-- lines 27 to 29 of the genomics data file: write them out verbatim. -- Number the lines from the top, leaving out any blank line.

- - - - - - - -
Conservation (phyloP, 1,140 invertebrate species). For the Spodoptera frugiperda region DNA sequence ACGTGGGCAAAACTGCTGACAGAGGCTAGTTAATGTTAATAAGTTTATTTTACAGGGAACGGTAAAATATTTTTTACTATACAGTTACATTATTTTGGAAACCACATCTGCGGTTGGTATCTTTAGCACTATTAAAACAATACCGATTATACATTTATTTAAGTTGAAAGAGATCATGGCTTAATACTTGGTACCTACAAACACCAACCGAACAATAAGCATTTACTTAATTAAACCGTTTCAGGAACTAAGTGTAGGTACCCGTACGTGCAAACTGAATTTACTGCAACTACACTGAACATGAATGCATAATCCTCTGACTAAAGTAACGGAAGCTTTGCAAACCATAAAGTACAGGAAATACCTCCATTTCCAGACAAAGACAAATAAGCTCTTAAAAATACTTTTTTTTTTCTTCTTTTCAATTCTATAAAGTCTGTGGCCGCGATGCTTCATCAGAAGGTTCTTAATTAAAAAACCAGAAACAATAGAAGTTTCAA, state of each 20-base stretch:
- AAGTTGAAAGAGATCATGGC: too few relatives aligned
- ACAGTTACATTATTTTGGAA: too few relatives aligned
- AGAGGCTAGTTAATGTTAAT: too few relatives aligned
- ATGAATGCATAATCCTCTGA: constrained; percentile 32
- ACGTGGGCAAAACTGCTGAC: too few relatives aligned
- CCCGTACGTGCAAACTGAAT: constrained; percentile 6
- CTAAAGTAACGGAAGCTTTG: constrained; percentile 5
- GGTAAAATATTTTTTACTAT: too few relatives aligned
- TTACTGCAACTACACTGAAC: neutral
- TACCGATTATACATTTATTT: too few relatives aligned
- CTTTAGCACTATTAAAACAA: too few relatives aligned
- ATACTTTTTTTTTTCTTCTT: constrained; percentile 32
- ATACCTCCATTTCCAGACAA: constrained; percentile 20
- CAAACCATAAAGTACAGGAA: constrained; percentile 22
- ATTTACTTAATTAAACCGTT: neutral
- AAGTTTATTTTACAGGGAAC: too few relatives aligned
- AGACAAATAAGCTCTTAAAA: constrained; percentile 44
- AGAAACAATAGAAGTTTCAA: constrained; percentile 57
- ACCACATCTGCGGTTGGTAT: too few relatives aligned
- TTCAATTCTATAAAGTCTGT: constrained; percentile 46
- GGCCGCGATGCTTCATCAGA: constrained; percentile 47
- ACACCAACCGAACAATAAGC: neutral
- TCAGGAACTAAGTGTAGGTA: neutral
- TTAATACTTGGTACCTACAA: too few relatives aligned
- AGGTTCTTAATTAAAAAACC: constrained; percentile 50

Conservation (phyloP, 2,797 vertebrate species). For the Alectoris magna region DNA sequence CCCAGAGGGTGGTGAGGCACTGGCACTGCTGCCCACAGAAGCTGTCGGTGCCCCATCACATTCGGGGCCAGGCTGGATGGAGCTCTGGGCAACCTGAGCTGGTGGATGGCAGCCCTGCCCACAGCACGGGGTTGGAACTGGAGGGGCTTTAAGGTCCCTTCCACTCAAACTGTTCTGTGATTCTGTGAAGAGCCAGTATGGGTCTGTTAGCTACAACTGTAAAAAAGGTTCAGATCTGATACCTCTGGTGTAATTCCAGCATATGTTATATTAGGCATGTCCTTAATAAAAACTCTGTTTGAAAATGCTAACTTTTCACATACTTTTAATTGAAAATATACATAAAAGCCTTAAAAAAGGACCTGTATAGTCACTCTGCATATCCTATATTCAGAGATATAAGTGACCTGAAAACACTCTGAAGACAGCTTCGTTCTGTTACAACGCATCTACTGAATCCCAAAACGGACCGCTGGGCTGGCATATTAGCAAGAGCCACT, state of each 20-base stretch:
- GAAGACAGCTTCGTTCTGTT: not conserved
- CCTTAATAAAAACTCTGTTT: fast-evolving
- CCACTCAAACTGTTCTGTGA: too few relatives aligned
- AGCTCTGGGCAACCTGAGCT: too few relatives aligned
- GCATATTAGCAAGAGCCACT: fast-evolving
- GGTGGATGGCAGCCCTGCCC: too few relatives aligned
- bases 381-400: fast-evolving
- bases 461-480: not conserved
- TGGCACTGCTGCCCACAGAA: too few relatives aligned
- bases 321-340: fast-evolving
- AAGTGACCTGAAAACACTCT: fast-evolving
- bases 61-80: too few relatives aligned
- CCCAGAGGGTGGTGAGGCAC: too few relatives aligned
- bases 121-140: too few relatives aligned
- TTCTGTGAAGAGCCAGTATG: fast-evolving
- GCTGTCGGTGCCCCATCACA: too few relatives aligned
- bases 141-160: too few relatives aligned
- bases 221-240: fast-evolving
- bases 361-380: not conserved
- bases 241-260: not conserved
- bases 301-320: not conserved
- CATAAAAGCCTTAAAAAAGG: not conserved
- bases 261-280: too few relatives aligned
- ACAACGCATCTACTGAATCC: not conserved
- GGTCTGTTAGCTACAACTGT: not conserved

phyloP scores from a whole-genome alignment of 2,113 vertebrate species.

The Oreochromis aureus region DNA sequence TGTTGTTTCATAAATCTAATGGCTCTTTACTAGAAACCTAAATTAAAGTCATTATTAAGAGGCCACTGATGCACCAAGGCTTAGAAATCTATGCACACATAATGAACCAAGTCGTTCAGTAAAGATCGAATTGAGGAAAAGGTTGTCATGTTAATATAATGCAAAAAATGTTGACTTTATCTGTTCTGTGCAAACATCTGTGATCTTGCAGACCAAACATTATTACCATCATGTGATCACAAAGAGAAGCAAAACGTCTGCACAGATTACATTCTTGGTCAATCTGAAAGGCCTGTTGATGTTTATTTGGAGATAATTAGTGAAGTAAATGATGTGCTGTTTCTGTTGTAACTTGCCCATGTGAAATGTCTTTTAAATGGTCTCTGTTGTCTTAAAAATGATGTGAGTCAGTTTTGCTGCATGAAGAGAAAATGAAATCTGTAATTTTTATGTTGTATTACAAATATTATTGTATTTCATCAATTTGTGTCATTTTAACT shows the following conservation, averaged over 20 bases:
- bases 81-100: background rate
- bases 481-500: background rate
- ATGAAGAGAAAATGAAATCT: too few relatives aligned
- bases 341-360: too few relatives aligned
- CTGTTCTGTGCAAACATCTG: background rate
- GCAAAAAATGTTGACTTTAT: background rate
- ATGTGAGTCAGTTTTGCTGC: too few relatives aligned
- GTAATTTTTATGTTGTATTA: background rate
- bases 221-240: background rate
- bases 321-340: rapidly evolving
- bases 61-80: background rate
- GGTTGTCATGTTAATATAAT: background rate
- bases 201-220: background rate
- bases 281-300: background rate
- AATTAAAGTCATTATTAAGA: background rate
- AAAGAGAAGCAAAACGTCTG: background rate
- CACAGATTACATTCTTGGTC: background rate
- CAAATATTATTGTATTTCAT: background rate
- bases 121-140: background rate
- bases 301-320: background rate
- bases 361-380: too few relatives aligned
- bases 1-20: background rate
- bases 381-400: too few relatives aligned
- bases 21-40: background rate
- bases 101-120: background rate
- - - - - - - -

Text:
Conservation (phyloP, 2,797 vertebrate species). For the Alectoris magna region DNA sequence CCCAGAGGGTGGTGAGGCACTGGCACTGCTGCCCACAGAAGCTGTCGGTGCCCCATCACATTCGGGGCCAGGCTGGATGGAGCTCTGGGCAACCTGAGCTGGTGGATGGCAGCCCTGCCCACAGCACGGGGTTGGAACTGGAGGGGCTTTAAGGTCCCTTCCACTCAAACTGTTCTGTGATTCTGTGAAGAGCCAGTATGGGTCTGTTAGCTACAACTGTAAAAAAGGTTCAGATCTGATACCTCTGGTGTAATTCCAGCATATGTTATATTAGGCATGTCCTTAATAAAAACTCTGTTTGAAAATGCTAACTTTTCACATACTTTTAATTGAAAATATACATAAAAGCCTTAAAAAAGGACCTGTATAGTCACTCTGCATATCCTATATTCAGAGATATAAGTGACCTGAAAACACTCTGAAGACAGCTTCGTTCTGTTACAACGCATCTACTGAATCCCAAAACGGACCGCTGGGCTGGCATATTAGCAAGAGCCACT, state of each 20-base stretch:
- GAAGACAGCTTCGTTCTGTT: not conserved
- CCTTAATAAAAACTCTGTTT: fast-evolving